Judging from the last few years, that seems to happen whichever party controls congress?


9 posted on 11/14/2006 3:23:38 AM PST by Canard
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To: Tarnsman

Bump for later.


10 posted on 11/14/2006 3:27:16 AM PST by Alas Babylon!
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To: Tarnsman
Well done and thanks!
11 posted on 11/14/2006 3:30:56 AM PST by Caipirabob (Communists... Socialists... Democrats...Traitors... Who can tell the difference?)
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To: Tarnsman

Thank you so much! I've beeen wondering about this, but didn't know where to look or how to search for it.

Bookmarked!


12 posted on 11/14/2006 3:36:19 AM PST by BlessedBeGod (Benedict XVI = Terminator IV)
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To: gotribe

Not ment to make you feel better. A loss is a loss. I feel your pain too. Can't believe we're going to have to suffer the next two years with a Speaker Pelosi and the rest of the Dem gang. Just threw out the numbers to give everyone a little reality check and remind them, "Tomorrow is another day."


13 posted on 11/14/2006 3:36:57 AM PST by Tarnsman
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To: Tarnsman; AntiGuv; Clintonfatigued; JohnnyZ; AuH2ORepublican; Kuksool; Torie

The ghastly (for the Dems) loss in 1894 was due to a Depression (it was also partly because the Dems were also overrepresented by their usual numbers in the 1892 Congress). It was the single-worst numerical loss for a political party in the House in 1 election since 1789. The GOP, though, lost 48 of those seats in the following 1896 McKinley election (most of those were in usually Dem areas which elected a mess of one-term fluke Republicans).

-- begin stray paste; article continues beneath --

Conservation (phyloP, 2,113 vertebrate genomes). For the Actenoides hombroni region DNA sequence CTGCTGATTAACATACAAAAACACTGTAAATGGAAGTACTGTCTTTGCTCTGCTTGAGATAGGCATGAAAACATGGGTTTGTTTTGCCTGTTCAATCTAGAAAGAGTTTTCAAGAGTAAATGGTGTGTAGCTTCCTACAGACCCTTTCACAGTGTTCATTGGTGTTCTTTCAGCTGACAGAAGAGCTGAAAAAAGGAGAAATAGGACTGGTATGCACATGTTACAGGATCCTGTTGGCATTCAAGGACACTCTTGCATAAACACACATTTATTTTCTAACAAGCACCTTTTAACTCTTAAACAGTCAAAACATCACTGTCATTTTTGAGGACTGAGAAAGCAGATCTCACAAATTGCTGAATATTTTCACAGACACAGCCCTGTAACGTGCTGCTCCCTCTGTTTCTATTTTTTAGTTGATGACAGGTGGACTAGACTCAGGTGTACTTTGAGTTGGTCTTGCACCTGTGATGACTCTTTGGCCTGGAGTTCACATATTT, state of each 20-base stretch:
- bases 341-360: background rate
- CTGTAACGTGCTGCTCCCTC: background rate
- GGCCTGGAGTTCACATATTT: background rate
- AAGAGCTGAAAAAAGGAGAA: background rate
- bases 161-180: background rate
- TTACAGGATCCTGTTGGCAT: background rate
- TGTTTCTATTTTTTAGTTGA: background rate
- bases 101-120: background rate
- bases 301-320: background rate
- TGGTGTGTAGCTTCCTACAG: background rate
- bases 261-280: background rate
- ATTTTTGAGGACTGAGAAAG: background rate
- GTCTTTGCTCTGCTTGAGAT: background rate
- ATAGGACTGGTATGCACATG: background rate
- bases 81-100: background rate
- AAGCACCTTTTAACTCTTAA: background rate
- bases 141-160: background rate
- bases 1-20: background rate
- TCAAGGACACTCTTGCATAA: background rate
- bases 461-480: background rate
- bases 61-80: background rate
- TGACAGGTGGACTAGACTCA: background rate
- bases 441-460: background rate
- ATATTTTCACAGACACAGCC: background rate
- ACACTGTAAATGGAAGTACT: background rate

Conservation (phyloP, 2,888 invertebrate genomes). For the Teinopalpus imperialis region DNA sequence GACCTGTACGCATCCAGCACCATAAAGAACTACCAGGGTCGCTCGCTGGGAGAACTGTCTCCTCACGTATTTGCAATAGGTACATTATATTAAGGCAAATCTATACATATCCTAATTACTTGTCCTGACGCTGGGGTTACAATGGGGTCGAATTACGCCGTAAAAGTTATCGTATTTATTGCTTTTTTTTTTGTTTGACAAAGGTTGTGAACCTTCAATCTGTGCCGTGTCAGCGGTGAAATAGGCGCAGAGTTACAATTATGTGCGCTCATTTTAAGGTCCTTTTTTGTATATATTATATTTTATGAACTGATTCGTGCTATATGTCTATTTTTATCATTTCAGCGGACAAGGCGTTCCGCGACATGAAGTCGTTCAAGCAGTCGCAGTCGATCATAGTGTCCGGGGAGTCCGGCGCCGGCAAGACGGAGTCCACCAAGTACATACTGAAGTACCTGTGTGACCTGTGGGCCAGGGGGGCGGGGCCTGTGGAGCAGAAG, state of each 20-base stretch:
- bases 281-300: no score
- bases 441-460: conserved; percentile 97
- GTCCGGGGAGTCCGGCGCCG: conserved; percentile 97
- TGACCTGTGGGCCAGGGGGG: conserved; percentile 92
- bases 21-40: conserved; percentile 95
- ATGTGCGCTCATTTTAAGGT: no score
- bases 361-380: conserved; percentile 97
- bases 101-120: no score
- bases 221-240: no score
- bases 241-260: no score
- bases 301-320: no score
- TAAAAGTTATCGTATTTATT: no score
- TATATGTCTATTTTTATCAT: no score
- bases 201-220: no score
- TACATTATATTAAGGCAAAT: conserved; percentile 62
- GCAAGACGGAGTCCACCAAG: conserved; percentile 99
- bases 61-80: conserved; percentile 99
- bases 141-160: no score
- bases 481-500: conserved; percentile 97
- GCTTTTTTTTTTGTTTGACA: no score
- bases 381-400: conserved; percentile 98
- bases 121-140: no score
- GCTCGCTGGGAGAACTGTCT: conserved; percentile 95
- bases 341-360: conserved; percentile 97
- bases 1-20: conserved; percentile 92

It's also worth pointing out that many political historians/analysts tend to regard the 1994 elections as a "6th year" election in reverse. 2006 was obviously a return to usual, past historic trends. Presuming we win the Presidency in '08, we shouldn't have another "disaster" again until 2014.


14 posted on 11/14/2006 3:39:32 AM PST by fieldmarshaldj (Cheney X -- Destroying the Liberal Democrat Traitors By Any Means Necessary -- Ya Dig ? Sho 'Nuff.)
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To: Tarnsman
So it was not a 'thumping' ?

The public was not outraged because of GWB's management of the Iraq war ?

You mean we may negotiate with Iran and Syria about Iraq because of a normal historical 6 year itch loss ?

Please.

Someone tell GWB !

15 posted on 11/14/2006 3:43:30 AM PST by justa-hairyape
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To: Tarnsman

Pelosi/Reid, already unpopular going by the polls, are going to be hard-pressed to keep the Congress (the Senate will be harder for us to retake because of whom is up for reelection, but it won't be impossible). Come January, there's gonna be a "WTF ?!?" moment for the American public once they see the REAL change the 'Rats were talking about. To paraphrase Bette Davis, "Fasten your seat belts. It's going to be a bumpy ride !" ;-)


16 posted on 11/14/2006 3:45:16 AM PST by fieldmarshaldj (Cheney X -- Destroying the Liberal Democrat Traitors By Any Means Necessary -- Ya Dig ? Sho 'Nuff.)
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To: Tarnsman

bookmarking for future reference.

Thanks Tarnsman.


17 posted on 11/14/2006 3:52:38 AM PST by Dinah Lord (fighting the Islamofascist Jihad - one keystroke at a time...)